2. Create an Intention to Live Your Life as a Creative Act
No, it’s not the same as sculpting clay or writing lyrics but orchestrating your life is a creative act. Navigating the day-to-day demands and fitting it all into an impossibly short day is an art, not a science. It requires flexible thinking, imagination, and yes, a sense of humor. The mom who makes a game out of getting dressed, encourages her baby to eat greens from the garden to get her veggies, and tickles her child with toes so she can eat with her hands is certainly using creativity as a resource for making something tedious into something enjoyable.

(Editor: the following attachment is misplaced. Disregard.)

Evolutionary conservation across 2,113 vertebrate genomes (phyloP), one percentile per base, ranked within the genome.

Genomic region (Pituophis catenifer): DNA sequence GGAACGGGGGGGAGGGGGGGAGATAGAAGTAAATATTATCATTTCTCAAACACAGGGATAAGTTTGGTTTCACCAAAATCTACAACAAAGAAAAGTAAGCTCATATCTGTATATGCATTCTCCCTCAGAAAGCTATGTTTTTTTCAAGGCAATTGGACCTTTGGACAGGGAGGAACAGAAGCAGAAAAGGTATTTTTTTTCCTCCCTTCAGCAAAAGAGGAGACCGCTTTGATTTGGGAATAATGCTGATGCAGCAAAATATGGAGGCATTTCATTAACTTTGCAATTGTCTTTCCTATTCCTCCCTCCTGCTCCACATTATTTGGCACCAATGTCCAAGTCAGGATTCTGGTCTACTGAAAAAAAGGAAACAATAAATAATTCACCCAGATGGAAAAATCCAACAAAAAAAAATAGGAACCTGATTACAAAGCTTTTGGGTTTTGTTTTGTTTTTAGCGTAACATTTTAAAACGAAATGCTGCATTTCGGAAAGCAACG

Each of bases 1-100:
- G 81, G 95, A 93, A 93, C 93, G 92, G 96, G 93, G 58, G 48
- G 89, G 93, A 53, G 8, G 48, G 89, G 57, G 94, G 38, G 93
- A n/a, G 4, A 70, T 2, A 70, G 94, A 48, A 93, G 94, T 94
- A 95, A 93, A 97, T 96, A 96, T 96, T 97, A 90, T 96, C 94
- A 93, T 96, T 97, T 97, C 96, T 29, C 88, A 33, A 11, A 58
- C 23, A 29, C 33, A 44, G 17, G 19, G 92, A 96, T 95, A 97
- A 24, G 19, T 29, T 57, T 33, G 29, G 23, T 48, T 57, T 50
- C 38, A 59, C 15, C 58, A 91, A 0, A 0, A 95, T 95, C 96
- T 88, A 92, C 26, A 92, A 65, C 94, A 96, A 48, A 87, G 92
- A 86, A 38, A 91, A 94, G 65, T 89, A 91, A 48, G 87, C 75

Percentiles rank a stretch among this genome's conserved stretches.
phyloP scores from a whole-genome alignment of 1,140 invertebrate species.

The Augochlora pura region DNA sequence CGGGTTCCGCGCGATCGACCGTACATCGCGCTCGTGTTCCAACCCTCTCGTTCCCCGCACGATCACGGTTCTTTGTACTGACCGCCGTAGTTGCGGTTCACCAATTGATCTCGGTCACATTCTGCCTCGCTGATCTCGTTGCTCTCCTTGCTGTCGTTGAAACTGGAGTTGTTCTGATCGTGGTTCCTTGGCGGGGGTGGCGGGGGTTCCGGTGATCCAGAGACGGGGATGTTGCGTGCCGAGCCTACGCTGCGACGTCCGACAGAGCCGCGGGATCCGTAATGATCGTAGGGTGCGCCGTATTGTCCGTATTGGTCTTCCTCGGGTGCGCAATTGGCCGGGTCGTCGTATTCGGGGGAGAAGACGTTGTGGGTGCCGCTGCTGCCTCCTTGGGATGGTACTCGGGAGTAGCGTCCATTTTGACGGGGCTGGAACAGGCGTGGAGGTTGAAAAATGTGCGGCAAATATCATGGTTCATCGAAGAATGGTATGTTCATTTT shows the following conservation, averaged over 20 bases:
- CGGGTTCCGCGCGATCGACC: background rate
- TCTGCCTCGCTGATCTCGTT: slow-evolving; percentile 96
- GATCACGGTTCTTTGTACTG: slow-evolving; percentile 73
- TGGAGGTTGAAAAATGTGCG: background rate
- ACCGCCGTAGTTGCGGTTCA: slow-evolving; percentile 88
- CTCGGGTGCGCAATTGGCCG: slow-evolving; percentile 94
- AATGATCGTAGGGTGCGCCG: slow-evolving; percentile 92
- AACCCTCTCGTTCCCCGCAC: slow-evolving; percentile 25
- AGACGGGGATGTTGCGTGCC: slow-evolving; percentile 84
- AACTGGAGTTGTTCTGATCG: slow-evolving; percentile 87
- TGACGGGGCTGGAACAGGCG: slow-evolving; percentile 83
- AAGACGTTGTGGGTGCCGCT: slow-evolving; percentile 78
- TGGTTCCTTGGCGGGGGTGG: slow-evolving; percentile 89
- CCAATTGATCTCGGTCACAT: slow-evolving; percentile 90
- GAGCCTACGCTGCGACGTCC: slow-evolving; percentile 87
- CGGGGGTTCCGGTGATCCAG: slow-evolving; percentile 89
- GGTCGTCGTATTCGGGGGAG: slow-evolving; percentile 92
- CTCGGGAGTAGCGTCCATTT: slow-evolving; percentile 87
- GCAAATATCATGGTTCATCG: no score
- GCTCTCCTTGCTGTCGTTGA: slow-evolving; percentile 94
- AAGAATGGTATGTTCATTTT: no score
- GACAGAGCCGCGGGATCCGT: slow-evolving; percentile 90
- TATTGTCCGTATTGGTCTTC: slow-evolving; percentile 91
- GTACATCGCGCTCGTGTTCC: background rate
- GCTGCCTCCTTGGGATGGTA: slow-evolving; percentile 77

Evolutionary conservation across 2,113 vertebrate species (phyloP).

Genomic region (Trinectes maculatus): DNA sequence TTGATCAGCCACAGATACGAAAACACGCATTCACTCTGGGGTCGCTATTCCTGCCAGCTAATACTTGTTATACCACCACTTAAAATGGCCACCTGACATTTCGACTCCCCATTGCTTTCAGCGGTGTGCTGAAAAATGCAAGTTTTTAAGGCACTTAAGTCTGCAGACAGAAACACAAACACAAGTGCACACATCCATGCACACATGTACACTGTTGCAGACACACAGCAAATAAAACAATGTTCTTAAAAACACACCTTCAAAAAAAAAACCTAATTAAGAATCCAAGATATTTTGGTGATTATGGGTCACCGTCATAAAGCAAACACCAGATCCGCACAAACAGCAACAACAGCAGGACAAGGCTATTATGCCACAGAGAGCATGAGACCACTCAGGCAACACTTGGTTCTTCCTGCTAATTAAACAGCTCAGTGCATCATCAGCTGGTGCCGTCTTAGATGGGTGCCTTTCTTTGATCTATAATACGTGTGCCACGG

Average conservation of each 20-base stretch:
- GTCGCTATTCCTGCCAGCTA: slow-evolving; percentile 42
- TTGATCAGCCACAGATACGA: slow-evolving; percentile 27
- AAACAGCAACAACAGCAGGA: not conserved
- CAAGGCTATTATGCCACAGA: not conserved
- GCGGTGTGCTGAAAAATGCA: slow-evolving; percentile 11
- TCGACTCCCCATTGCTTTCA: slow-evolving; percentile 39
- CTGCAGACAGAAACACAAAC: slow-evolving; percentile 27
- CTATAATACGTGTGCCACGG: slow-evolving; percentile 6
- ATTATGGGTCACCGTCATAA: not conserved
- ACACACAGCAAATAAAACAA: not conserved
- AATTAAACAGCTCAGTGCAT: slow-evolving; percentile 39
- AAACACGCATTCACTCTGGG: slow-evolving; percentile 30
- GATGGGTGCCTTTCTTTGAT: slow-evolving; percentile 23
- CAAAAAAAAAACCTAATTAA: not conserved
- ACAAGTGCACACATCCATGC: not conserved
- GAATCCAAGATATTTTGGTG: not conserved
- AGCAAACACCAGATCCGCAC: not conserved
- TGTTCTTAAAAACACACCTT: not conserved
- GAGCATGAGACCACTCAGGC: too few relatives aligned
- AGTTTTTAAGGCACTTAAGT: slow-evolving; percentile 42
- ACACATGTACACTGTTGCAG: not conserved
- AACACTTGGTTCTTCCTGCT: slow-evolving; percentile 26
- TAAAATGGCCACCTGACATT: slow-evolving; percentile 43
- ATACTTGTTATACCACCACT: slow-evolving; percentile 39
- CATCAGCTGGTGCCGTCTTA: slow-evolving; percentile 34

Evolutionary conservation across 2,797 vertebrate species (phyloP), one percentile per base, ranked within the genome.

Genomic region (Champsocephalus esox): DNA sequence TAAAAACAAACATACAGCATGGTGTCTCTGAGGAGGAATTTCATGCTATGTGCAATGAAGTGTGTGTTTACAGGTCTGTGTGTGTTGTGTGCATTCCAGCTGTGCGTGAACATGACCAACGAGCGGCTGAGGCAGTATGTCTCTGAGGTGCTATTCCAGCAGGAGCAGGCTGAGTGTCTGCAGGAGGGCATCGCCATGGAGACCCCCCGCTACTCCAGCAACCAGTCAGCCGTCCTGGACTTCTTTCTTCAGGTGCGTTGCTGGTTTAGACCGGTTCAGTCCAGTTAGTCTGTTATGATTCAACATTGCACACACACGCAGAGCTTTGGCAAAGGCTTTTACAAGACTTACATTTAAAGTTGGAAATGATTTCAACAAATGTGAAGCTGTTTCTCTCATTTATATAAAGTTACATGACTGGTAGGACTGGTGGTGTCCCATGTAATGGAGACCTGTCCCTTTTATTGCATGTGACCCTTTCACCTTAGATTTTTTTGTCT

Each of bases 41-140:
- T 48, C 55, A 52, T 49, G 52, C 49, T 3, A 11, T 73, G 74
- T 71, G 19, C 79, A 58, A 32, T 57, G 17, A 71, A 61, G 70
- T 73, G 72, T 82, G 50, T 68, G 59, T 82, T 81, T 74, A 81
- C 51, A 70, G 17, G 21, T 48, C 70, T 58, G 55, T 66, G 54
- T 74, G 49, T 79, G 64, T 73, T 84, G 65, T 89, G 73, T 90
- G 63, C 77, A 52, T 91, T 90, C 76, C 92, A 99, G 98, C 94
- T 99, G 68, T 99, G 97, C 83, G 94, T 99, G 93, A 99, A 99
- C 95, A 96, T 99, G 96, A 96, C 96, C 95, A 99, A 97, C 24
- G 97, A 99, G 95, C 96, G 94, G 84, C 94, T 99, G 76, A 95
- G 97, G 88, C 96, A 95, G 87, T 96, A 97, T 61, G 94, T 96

3. Stop Making Long To-Do Lists!
When life feels out of control we tend to go into task mode which many times means making long to-do lists. Moms love the gratification of checking off tasks like grocery shopping on Mondays, bills on Tuesdays and laundry on Wednesdays. But, for new moms or families with young children, making to-do lists can be counterproductive and can set you up for failure. It’s hard to have a set plan when every day is a new adventure with little ones around. Kids get sick. Babies have fussy days. And you can only do so much. Be realistic about how much you can accomplish in a day and prioritize what really needs doing. Ask for help when you need it and try to get comfortable with non-essential things not getting done.
4. Make it Mindful